I did warn you all that, because of the American Long Weekend, it might be a slow couple of days until the news machine got up and running again. Unlike the Canadian Long Weekend, which barely caused the internet to wobble, because a long weekend to a Canadian is no reason not to show to work the next day and get back to it.
Anyway, to fill the gap, I call attention to Ze Frank's bizarre and fantastic series of videos, True Facts About..., which blend the absurdity of natural biology which a pretty decent Morgan Freeman impression and the batshit insanity of the evolutionary process. I've liked the video on ducks, which is hilarious for reasons you'll discover when you watch it, but really, watch any of the videos. The one on Aye Ayes is good, and the Sea Pig too. In fact, just watch all of them. I started off watching the one on the Mantis shrimp, suddenly its an hour later, and I've just learned a lot more then I ever thought I would about bird rape.
Oh, and he's also got one about Morgan Freeman. Yeah, it's kind of awesome.
[Review] - Continuum, Season 2 Episode 9, "Seconds"
|Courtesy of Reunion Pictures|
After two weeks off (thanks a lot Canada Day Long Weekend and, umm... Week Before Canada Day Long Weekend), Continuum returns and so does Inspector Dillon. But the return is not all sunshine and roses. In fact, in Seconds, Continuum took a dark turn that started with a gun shot, ended with some torture, and pretty much left every character short of Carlos in a place so morally ambiguous that it is hard to tell who the good guys are any more.
Hit the jump which contains spoilers that have been shot at, hunted and generally despised.
8 Jul 2013
The Ranger Stood Alone
|Courtesy of Disney|
"There's going to be an implosion where three or four or maybe even a half-dozen megabudget movies are going to go crashing into the ground, and that's going to change the paradigm." That was Steven Spielberg a month ago speaking at the University of Southern California. He posited a future where the financial failure of blockbusters - a classification he helped invent with the success of Jaws in 1977 - would result in a price disparage between "tent pole" films and smaller niche movies.
Since then, we've already seen his prediction come to pass, with Megatickets being sold for World War Z and Pacific Rim, tickets which include a slew of extras, including a digital format of the film upon home release. And over the weekend we saw Spielberg proved right again, with the apparent failure of the Johnny Depp lead Lone Ranger. The $200 million film made less then a quarter of that across five days, which fell below even the adjusted estimates of $60 million made by the studio on Thursday. Bad reviews and poor word of mouth, and being a western which generally perform poorly in international markets (it is traditionally an American genre) suggest that it will only continue to fall, and will limp, if not outright disappear from the top ten rather quickly.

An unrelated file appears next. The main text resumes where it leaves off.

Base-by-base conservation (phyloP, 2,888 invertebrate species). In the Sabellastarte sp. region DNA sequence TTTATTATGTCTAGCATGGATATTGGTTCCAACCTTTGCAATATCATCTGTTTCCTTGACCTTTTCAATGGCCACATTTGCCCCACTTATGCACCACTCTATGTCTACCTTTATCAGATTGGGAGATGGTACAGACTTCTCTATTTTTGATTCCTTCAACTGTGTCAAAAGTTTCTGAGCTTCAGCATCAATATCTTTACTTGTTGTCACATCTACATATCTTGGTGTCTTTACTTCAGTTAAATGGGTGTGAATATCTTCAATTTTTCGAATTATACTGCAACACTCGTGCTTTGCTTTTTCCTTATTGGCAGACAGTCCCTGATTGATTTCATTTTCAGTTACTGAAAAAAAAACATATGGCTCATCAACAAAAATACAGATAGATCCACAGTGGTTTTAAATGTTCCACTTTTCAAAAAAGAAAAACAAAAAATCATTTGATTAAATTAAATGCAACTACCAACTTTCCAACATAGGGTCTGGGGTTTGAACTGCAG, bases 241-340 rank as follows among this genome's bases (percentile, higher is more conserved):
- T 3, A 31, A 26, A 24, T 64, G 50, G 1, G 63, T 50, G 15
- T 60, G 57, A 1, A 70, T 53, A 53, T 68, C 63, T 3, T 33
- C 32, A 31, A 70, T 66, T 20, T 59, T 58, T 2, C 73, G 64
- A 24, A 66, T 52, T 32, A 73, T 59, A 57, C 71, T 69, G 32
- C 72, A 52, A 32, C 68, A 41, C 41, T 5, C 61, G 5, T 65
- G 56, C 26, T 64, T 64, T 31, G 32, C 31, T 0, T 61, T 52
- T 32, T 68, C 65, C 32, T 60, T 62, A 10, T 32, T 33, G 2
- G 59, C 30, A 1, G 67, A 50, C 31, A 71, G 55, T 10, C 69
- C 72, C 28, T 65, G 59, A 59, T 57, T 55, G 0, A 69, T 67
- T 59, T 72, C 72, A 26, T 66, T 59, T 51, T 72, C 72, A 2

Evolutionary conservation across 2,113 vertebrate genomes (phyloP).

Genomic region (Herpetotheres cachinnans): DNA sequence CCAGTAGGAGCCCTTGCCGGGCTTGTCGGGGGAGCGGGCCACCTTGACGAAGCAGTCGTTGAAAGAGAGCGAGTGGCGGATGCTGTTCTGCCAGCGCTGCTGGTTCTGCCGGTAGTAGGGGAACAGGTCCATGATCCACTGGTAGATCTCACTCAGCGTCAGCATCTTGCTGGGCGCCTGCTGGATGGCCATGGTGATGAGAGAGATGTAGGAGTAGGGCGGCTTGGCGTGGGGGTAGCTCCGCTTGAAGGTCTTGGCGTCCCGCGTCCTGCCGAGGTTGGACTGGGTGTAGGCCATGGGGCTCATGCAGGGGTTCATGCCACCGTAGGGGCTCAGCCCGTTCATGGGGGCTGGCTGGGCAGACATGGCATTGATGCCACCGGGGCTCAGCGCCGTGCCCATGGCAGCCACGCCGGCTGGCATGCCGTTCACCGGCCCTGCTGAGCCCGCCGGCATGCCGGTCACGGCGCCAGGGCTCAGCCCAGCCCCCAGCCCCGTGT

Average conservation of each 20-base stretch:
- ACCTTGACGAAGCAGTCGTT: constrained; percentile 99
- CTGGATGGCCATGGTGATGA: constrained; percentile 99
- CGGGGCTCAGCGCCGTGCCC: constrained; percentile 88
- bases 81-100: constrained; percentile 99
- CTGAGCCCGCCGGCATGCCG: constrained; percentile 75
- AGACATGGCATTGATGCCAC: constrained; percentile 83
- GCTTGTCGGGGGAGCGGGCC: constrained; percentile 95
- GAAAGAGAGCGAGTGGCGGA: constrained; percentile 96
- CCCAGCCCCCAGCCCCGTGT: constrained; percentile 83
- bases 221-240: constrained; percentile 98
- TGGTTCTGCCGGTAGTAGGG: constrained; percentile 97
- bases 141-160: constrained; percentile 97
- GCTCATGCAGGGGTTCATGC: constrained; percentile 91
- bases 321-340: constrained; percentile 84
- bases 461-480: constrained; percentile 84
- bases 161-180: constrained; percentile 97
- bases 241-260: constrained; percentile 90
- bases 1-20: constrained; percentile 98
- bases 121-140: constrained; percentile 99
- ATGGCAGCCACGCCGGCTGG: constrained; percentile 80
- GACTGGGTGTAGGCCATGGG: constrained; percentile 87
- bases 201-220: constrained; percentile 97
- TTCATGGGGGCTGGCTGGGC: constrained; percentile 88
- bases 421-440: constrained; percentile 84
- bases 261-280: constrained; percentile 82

Financial failure is nothing new in films; there are always bombs. This just happens to be the biggest one so far this year, and certainly the highest profile, what with Depp, Jerry Bruickheimer and Gore Verbinski's names all over it (it was marketed above all else as the team that brought you the Pirates franchise, a claim that holds less weight with each new entry). Last year, it was John Carter bombing in March that set off the summer movie system, and its been a while since a major studio lost so big on such a "sure thing." And on the July 4th weekend to boot. It is also another kick in the crotch of the star system, which many claimed Brad Pitt was the reason for the success of World War Z. But this is just the latest in a string of films sold on Depp's name that have come up dry (like last year's abysmal Dark Shadows). Having a name attached isn't necessarily a selling point anymore.
And I'm in favour of it. We need failures like this, to force the studios to reexamine the movie making process. Making a movie because it will test well, focus groups like it, or it is as generic as possible to appeal to the largest audience isn't working as well as they thought. And even the movie that make money aren't technically making money. Man of Steel had a sizable opening weekend, but didn't break any records (and the majority of it's profits came from licensing agreements with corporations). And the drop off the following week was 63%, because word had gotten around that it wasn't worth seeing. The reason that Dark Knight and Avengers ended up making billions of dollars is because, above all else, those were good films. They were good from the core. They were built around ideas, and genuine affection for the material, and had people involved that actually cared about telling a story that was worth something rather then just making a movie people would be likely to see. They made billions because people kept going back and watching them in theatres again and again. With films like Man of Steel and Lone Ranger, those that see them straight away will tell others not to.
The studios need to remember, which they do from time to time, and always seem to forget, is that if making movies is a business, which it is, then the business needs to make money. And to make money, you need to have a product people actually want, and will enjoy. Summer blockbusters are the equivalent to that crap that gets sold late at night on TV: cheaply made, prone to breaking and not worth the money invested or paid. Big movies can be good movies too, and good movies keep making you money for years, even decades if its good enough. It just takes that extra little bit of effort right from the start, and that extra little bit is too much effort for most studios.
My biggest worry from the Lone Ranger is Ruth Wilson. The lady is a fantastic actress, but I don't want to see her fall into the Gemma Arterton trap: a talented British actress, who comes to America and ends up being wasted as the long interest in a series of empty headed CGI slogs, instead of actually doing something worth watching, which they have to go back home to the UK to manage. Alice Eve looks poised to follow this same misguided path, and they are all so much better then what they are being told they should appear in (at least, I hope that's the case, and they aren't making these horrible decisions because they feel the projects were worth it).
Remember though: as bad as Lone Ranger is, it could have been worse. It could have had werewolves.
Via Box Office Mojo.